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|The Essentials Of Celtic Punk|
Hailing from London, the Pogues are truly the founders of the Celtic punk
movement. Blending traditional Irish Folk with politics and punk rock energy,
they paved the way for many bands to come.
Their albums released from 1984 to 1990 are arguably the best, as they feature
the band's original frontman, the legendary Shane MacGowan. MacGowan still
reunites with the group for the occasional tour.
This Boston-based outfit puts a working-class Boston Irish spin on Celtic punk.
Their lyrics are heavily influenced by the blue-collar Boston experience, dealing
with heavy issues like solidarity as well as playing anthems to Boston
Just as Dropkick Murphys are influenced by the East Coast, Flogging Molly has a
decidedly West Coast take on Celtic punk music. With instruments that include
fiddle, accordion and even the occasional set of spoons, their music is lighter and
Ranging from rocking tunes to maudlin ballads, all of their albums are great.
Their live shows are even better, as the band draws the entire crowd into sing-
alongs that make you feel like you're in the world's largest Irish pub.
In the Midwest, Flatfoot 56 (and their scenemates the Tossers) are Chicago's
answer to the Celtic punk movement. Flatfoot 56 is known for a powerful punk
vibe, accompanied by pipes and mandolin, that leads to frenzied, yet well-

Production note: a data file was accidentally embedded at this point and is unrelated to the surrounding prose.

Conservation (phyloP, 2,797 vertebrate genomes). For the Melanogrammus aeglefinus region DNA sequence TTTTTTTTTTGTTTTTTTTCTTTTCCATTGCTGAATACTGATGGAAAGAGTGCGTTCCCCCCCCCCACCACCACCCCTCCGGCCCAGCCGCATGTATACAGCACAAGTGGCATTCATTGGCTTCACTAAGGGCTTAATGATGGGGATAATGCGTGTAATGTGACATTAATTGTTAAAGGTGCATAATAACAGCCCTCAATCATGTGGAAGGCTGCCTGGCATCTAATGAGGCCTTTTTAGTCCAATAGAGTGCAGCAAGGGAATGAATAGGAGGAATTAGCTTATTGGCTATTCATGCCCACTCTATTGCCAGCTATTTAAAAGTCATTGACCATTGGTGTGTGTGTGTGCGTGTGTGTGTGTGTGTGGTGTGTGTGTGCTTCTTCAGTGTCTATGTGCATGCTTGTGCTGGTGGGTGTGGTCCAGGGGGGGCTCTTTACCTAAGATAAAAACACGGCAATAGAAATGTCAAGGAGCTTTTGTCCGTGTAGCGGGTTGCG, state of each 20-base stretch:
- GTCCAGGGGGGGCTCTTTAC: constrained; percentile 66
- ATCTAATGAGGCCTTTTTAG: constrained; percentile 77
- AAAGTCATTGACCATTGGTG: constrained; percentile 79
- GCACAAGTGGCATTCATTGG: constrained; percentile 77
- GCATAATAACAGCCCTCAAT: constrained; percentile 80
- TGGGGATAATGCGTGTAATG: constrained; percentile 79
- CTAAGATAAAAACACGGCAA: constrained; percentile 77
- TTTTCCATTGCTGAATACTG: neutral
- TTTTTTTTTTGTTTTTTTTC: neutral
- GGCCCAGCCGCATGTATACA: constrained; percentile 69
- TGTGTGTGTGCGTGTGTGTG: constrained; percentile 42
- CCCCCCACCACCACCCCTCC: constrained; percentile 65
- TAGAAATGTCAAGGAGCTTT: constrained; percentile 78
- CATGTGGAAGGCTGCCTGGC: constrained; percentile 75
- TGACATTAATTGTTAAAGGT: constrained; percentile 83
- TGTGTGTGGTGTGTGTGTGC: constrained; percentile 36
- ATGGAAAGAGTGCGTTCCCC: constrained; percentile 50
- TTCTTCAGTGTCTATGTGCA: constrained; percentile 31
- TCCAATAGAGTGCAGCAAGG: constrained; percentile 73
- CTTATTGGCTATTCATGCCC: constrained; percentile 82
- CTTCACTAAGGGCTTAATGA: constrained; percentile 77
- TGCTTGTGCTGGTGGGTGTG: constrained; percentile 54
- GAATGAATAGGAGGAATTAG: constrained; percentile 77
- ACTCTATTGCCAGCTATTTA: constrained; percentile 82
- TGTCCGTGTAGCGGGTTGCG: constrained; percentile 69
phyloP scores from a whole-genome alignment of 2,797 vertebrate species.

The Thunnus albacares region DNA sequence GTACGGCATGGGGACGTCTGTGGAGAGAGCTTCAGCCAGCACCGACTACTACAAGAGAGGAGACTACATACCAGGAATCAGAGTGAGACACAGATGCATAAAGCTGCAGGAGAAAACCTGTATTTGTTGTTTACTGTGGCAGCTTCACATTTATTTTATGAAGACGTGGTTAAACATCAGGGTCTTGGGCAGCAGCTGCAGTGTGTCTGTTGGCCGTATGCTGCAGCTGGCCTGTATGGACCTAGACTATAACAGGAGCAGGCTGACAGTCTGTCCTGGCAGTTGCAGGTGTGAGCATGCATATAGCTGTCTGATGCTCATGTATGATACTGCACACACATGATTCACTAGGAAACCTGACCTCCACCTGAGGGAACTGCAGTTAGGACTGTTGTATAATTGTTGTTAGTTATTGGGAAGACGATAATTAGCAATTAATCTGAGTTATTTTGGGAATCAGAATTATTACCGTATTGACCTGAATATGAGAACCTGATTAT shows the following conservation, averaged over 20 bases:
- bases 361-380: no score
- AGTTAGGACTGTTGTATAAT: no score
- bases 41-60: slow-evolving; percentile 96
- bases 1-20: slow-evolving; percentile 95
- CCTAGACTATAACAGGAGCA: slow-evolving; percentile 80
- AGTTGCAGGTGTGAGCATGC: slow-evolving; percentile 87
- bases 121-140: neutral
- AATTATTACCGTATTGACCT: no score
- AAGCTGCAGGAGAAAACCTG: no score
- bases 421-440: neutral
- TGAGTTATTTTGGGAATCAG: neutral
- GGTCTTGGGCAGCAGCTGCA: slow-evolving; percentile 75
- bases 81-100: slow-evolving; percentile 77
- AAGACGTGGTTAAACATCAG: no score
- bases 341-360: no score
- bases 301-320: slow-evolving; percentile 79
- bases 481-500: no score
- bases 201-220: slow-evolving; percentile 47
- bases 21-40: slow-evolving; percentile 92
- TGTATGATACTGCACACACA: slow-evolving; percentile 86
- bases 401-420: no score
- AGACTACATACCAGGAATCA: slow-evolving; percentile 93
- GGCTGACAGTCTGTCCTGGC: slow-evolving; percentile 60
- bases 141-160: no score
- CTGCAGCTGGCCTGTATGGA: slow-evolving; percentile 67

Another band from Chicago's Celtic punk scene is the Tossers. Although they've
been around a few years longer than Flogging Molly and the Dropkick Murphys,
they are just starting to get noticed.
|6||Blood Or Whiskey|
With a heavily manic sound, Blood or Whiskey takes their obviously Pogues-
influenced music and blends it with a harder sound. Whereas American bands
sometimes have to push the Irish sound, this band benefits by actually being
Irish and by playing great punk with traditional instruments.
|Have a drink ya bastards. |
|Just watched Miller's Crossing last night. In the mood for some celt punk.|
|His calling card was a kick to the groin and a broken bottle to the bridge of the nose|
|never really cared for celtic punk whatsoever apart from a few DKM songs. and i spin the pogues' fairytale of new york fucking constantly around christmas time.|